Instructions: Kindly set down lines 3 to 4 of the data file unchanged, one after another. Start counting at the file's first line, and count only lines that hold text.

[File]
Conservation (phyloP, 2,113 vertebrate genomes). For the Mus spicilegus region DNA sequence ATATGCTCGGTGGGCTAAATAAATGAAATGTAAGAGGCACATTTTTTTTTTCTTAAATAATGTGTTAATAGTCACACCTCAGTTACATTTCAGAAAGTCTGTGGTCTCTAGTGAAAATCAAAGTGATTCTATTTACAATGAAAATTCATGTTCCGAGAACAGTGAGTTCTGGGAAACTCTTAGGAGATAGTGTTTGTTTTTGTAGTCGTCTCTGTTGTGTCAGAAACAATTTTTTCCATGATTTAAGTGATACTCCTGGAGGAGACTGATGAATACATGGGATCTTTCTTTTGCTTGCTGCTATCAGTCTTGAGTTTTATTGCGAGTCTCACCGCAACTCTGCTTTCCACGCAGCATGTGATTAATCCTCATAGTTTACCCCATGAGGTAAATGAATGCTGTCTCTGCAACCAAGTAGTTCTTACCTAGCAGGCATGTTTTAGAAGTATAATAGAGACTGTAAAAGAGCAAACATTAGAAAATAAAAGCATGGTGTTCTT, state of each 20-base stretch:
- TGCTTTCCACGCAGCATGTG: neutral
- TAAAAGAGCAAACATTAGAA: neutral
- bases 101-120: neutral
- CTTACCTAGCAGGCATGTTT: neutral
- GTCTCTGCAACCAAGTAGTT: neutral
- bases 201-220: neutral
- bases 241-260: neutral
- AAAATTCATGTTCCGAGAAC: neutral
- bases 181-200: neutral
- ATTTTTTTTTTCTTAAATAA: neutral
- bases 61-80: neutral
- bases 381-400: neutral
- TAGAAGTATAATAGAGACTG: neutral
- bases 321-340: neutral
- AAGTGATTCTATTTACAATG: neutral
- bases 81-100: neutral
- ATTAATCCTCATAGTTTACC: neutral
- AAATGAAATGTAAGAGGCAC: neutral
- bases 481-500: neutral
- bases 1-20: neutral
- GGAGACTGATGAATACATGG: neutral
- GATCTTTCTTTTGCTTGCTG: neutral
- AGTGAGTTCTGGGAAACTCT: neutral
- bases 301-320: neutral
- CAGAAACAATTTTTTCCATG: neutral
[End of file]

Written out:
- TAAAAGAGCAAACATTAGAA: neutral
- bases 101-120: neutral